For each regional project, committees should be able to break of into as many ad hoc groups as activities may require. Regional projects and committees should also be relatively fuid and be able to share members and resources depending on the nature of their tasks or the requirements and availability of expertise. Knowledge, expertise and capacity must be shared across the broad federal and pan-territorial membership of the Broadband Implementation Task Force. In the plan of recommended activities discussed below a Project Gating committee for each regional project undertakes its activities without splitting into groups, while the Implementation committee splits of into three groups to better manage the relative complexity of recommended activities (See organizational diagram below).
Figure 2 : Organizational diagram of Task Force and Regional Projects
While it is expected that the Broadband Implementation Task Force will acquire a funding base upon receiving its joint federal and pan-territorial mandate, each regional project will likely be unique and may require matching contributions from territorial and regionally specifc stakeholders.
Activity 2.1 Each Project Gating committee must therefore, at minimum, clarify the fnancing role of its regional project’s core federal and territorial stakeholders.
We suggest two related action steps for each Project Gating committee as it undertakes Activity 2.1:
1 Clarify roles of public sector contributions (CAPEX) to match the Broadband Implementation Task Force’s base fund contribution (if required).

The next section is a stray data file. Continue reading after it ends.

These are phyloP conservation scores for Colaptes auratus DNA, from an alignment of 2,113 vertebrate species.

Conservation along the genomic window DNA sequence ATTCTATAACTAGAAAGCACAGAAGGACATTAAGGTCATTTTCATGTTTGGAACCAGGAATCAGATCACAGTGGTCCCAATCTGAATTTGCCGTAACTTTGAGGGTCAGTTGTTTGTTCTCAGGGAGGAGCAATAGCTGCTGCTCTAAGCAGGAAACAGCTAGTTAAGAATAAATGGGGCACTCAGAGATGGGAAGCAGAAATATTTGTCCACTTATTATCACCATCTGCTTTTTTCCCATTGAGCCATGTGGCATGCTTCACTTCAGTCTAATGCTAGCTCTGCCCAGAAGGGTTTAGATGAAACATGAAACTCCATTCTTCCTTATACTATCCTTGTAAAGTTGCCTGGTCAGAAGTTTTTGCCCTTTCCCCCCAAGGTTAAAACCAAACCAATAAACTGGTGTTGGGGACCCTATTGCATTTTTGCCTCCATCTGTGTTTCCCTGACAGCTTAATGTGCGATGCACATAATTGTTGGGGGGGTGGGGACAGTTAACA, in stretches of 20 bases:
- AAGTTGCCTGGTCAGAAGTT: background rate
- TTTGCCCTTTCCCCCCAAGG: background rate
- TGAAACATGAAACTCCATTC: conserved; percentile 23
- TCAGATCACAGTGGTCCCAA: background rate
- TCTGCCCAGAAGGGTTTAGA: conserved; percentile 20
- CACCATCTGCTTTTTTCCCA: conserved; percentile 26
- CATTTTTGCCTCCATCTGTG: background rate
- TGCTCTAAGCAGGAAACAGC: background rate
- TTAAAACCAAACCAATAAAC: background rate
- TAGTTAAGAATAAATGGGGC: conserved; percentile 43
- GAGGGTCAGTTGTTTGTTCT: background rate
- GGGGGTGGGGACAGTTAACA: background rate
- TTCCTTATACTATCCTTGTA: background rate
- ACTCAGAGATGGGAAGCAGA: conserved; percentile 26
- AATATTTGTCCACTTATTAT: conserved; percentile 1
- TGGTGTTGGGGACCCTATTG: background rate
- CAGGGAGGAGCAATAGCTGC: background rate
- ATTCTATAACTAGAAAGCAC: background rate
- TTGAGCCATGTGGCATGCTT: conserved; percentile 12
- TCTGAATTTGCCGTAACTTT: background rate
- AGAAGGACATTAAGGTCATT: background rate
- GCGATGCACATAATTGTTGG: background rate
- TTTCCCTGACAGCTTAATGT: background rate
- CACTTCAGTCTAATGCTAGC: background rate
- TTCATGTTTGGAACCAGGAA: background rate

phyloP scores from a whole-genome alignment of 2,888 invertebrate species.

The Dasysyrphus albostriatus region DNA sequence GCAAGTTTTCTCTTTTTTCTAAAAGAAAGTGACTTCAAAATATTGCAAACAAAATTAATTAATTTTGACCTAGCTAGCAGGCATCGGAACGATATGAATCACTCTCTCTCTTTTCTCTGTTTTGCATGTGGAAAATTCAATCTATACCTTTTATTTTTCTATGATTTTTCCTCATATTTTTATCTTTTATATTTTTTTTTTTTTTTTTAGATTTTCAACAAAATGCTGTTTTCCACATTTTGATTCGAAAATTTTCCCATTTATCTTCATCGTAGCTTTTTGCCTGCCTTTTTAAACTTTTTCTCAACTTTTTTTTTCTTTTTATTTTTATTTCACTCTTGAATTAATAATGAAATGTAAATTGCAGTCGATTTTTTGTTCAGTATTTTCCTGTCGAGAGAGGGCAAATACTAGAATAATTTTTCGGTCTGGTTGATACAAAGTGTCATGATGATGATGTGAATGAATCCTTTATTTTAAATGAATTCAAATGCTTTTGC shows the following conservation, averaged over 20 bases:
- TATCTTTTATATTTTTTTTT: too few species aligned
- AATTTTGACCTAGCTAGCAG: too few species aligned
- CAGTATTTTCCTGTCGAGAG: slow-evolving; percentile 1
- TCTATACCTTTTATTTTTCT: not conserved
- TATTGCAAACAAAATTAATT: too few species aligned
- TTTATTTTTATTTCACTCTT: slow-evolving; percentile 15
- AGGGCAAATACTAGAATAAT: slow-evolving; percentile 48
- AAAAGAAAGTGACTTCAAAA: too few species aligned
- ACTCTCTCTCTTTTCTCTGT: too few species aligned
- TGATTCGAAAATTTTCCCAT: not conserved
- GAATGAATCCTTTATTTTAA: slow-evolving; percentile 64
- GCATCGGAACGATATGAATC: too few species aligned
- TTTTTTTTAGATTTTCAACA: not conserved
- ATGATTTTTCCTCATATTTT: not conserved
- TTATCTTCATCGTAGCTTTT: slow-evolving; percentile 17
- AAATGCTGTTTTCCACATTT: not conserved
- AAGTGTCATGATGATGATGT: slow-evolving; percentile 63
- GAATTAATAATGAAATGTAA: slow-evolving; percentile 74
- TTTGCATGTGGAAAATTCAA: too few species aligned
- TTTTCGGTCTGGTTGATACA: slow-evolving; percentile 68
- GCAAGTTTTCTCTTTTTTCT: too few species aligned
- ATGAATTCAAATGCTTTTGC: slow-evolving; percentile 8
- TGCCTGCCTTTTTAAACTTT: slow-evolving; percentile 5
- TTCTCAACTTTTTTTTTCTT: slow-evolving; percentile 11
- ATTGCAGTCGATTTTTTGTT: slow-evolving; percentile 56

2 Clarify commitments and needs of dominant public sector client groups, (anchor tenants), and role of shared services departments e.g., in healthcare, education, corporate services, or government-wide, etc. For federal stakeholders this may include the involvement of Shared Services Canada. For territorial stakeholders this will include inputs from shared services entities such as NWT’s TSC or Nunavut’s CGS.
PROJECT GATING COMMITTEE
TO ALIGN CORE STAKEHOLDERS, CLEAR FINANCING HURDLES, AND CLARIFY OPERATIONAL
MODEL PRIOR TO PROJECT IMPLEMENTATION.Activity 2.2 While each Project Gating committee is not expected to know specifc engineering details about the infrastructure its core stakeholders want, it should clarify the operational model to be achieved.
An operational model specifes how ownership and management of proposed infrastructure is to be achieved, and defnes the working relationships and boundaries between public and private interests. It may refect decisions and policies that were formulated parallel to or prior to the Broadband Implementation Task Force, including NWT’s MVFL, the National Satellite Initiative benefciary agreements (in Nunavut and NWT), Yukon and NWT’s agreements with their incumbent or other service providers, and so forth. Each of the operational models resulting from these past decisions aligns particular solutions, principles, and targets with roles and responsibilities for network operators, project funders, community champions, and so forth.
To understand the implications of operational models consider the following examples, each refective of policy decisions made early in their respective project gating and implementation activities: 1) The Alaska Broadband Task Force, 2) Tele Greenland, and 3) the Alberta SuperNet.
See diagram below.
Figure 2 : Examples of Operational Models from Alaska, Greenland, and rural Alberta Figure : Demographics for Alaska, Greenland, and Rural Alberta